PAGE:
Fup. Store Cat.
The Trip to Kahani
"All winter we watched packages come and go, divining their histories from postmarks,"
Fup continues after a good night's sleep and a long, languorous morning in the
barn. (As Bear and Zooey agreed earlier, "It's nice to have nowhere to be but
where we already are, for a change.")
Fup says, "A big trunk covered with bumper stickers would come off the mail
truck and we'd track its route on the map displayed under glass on the front
counter, sticker to sticker, city to town. Or when we saw our aunt's name stamped
on a package, we'd shout, 'Orono!' Always, our mother would insist, 'My sister
is in Ohio.' She'd paw the postmark, which of course clearly read, 'Orono, MAINE.'
"Weeks passed. The snow banks got so big we couldn't see out the front windows
without first climbing up on the counter, so we spent a lot of time looking
at that map.
"Each morning we honed our hunting skills by catching mice in the root cellar.
In the evening, our father would tell us, 'In Texas, cats hunt fish that walk
on land,' and he'd point to Texas. He'd stand in the Midwest and announce, 'Here,
where these two rivers meet, cats hunt frogs bigger than Old Man Dyer's schnauzer.'
"Then one afternoon the packages came off the mail truck, and as we sometimes
did we followed Penny and Bruno in among the boxes still on board. It never
occurred to my sisters and me that we'd be leaving in it. We had no idea that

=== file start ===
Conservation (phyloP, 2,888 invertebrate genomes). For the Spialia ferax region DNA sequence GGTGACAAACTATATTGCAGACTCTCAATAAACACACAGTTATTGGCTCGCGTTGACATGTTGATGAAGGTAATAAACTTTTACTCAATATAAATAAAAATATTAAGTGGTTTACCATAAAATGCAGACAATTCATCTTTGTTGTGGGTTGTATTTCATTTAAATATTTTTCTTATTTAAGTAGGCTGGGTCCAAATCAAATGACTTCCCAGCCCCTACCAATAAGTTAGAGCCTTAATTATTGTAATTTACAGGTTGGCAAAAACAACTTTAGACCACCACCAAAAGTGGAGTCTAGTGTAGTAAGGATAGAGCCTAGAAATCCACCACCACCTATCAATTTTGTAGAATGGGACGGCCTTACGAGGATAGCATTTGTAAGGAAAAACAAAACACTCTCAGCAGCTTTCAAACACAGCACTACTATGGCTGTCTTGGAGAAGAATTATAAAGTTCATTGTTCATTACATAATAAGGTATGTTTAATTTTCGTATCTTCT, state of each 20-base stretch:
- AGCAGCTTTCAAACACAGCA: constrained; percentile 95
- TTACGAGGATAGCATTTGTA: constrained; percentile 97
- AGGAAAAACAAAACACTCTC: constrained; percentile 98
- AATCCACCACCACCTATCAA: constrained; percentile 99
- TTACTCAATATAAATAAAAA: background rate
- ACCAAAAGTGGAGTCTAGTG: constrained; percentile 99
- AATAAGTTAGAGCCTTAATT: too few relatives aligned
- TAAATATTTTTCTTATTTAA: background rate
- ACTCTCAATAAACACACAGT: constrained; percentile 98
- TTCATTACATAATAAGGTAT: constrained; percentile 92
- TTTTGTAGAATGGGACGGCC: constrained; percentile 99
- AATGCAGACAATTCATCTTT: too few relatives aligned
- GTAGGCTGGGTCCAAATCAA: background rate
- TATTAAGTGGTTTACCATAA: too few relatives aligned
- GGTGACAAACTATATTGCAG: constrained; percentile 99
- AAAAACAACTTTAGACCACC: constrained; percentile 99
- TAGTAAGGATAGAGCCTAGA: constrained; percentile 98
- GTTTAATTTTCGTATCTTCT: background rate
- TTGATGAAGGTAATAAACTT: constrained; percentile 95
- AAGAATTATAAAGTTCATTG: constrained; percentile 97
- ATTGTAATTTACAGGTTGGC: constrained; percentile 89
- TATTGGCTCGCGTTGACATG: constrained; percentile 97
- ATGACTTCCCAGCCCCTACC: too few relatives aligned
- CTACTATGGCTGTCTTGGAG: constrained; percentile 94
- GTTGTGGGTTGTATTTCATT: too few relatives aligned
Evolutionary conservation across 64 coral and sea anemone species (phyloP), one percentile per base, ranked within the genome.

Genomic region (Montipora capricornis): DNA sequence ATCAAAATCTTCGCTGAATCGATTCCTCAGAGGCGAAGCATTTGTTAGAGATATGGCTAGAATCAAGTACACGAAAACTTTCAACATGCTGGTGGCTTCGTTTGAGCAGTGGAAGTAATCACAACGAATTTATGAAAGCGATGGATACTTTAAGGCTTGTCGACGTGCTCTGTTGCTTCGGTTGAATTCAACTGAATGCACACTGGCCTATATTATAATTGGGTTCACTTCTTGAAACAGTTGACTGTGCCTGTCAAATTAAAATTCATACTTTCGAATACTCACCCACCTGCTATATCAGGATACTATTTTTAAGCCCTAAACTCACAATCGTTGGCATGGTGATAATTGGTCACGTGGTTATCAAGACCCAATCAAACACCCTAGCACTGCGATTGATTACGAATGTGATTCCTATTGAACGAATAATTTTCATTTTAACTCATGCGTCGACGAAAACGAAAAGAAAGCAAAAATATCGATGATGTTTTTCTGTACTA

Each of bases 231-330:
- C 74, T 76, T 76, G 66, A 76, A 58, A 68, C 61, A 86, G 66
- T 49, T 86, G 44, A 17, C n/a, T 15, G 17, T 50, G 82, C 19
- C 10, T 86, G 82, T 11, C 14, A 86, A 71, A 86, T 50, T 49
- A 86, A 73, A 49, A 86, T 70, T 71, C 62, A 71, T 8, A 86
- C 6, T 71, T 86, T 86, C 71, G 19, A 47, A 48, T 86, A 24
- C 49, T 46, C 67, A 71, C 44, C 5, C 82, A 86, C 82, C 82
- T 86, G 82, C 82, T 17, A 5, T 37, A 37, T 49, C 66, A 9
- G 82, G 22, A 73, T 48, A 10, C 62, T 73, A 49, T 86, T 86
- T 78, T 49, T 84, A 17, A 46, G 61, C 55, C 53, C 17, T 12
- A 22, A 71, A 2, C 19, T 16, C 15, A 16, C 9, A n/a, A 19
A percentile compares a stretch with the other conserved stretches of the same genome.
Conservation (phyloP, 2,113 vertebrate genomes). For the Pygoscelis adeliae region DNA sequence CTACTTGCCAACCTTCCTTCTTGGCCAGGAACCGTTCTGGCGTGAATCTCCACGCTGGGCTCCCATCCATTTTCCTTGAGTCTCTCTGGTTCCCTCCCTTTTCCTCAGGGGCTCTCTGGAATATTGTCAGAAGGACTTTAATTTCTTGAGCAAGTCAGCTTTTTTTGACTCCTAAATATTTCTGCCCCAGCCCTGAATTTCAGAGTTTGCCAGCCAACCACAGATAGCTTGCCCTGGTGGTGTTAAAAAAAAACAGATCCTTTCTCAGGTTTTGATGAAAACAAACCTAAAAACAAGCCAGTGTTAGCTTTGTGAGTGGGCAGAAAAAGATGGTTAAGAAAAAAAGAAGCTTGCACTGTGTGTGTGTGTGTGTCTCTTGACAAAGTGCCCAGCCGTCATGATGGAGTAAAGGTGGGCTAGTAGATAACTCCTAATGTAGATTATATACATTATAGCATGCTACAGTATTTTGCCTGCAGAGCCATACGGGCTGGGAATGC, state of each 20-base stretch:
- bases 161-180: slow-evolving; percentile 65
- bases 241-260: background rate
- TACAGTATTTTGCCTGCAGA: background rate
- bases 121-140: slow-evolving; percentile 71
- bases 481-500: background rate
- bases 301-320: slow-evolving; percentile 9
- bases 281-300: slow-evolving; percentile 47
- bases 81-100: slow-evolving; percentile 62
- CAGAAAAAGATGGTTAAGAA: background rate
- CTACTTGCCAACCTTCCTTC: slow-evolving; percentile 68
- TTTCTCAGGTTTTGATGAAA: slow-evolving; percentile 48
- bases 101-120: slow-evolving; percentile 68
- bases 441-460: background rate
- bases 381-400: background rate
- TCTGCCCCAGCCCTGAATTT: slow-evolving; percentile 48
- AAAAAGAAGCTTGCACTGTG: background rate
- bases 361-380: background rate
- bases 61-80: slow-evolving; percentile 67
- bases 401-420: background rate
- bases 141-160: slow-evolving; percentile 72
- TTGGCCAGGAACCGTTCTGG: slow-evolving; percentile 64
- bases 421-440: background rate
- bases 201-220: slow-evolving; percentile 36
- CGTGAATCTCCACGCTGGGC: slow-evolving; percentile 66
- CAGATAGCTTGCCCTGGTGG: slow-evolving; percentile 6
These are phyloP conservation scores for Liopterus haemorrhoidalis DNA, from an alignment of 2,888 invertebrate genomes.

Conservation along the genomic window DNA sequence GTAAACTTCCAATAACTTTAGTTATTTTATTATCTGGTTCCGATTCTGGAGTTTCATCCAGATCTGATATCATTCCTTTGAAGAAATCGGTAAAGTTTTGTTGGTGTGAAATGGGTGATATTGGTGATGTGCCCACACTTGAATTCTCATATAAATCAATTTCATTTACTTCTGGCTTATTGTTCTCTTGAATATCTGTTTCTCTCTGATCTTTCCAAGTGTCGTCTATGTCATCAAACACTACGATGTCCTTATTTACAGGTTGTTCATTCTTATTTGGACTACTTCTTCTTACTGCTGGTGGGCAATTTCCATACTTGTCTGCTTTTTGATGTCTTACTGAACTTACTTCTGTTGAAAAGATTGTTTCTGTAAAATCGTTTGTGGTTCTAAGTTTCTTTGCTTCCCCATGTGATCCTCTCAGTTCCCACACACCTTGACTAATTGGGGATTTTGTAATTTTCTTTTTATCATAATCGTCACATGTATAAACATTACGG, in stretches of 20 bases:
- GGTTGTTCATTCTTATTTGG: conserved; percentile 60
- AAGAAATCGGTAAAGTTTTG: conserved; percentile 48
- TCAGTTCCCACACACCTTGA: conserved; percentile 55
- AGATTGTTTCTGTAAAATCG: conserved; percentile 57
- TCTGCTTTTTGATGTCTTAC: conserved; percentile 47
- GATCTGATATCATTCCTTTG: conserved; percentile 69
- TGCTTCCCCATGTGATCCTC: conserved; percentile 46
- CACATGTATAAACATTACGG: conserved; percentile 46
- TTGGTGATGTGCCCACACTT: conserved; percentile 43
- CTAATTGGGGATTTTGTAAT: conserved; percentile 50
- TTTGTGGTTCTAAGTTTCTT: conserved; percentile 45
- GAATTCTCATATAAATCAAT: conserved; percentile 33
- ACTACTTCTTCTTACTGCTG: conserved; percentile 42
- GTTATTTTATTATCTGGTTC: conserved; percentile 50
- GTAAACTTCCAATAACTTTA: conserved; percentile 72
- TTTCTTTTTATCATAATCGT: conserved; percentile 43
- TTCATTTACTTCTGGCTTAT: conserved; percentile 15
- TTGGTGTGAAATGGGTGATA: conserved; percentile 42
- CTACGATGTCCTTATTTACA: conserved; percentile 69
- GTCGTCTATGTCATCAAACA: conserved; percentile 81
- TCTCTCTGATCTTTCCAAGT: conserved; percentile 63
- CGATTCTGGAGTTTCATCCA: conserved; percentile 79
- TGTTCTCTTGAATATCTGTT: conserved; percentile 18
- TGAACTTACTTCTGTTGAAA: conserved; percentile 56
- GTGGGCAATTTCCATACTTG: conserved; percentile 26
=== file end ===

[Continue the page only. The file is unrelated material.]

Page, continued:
our parents had been plotting the escape all winter, much less why."
That Cat That Changed My Life: 50 Cats Talk About How They Became Who They Are
by Bruce Eric Kaplan
"All these cats lead exciting and varied lives wholly independent of the human
race," notes the editor in his Introduction. Well, duh. Scant attention has
been paid to the role of community in modern cat culture, so what a relief that
here, finally, fifty articulate felines set the record straight. Funny, sad,
occasionally shocking, but never less than true, these brave monologues
reaffirm our interdependency in ways that choreographed public displays such as
Paws Across America never can.
Poems by Writers' Dogs
by Amy Hempel
In "Dog Kibble," Tasha Baxter's verse exhibits a brutal economy of
words: "Life is never meaningless," her villanelle announces, "there is
always food." Here and throughout this collection these authors demand
your attention, as if to bark, "You can send me to my room for yelling
at the neighbors but you cannot silence what woofs in my heart!" Among
the selections nominated for Best
American Writing by Pets 2000 are Bob Barker Barry's sordid and hilarious
hallucinogenic escapades with Lynda; a tragic, posthumous prose poem by
Marrow Irving; and Sadie Louise Lamott's "Spoon River Sadie Louise," a
wildly metered exploration of the cross-cultural dynamics within a
household occupied by dogs, cats, birds, and small children. The sheer
intellect of these collected pieces will renew your faith in dogs.
Is Your Cat Too Fat?
by Bronwen Meredith
Too fat for what? And what business is it of this Meredith person's
anyway? Bronwen sounds like the kind of lady I wouldn't like at all.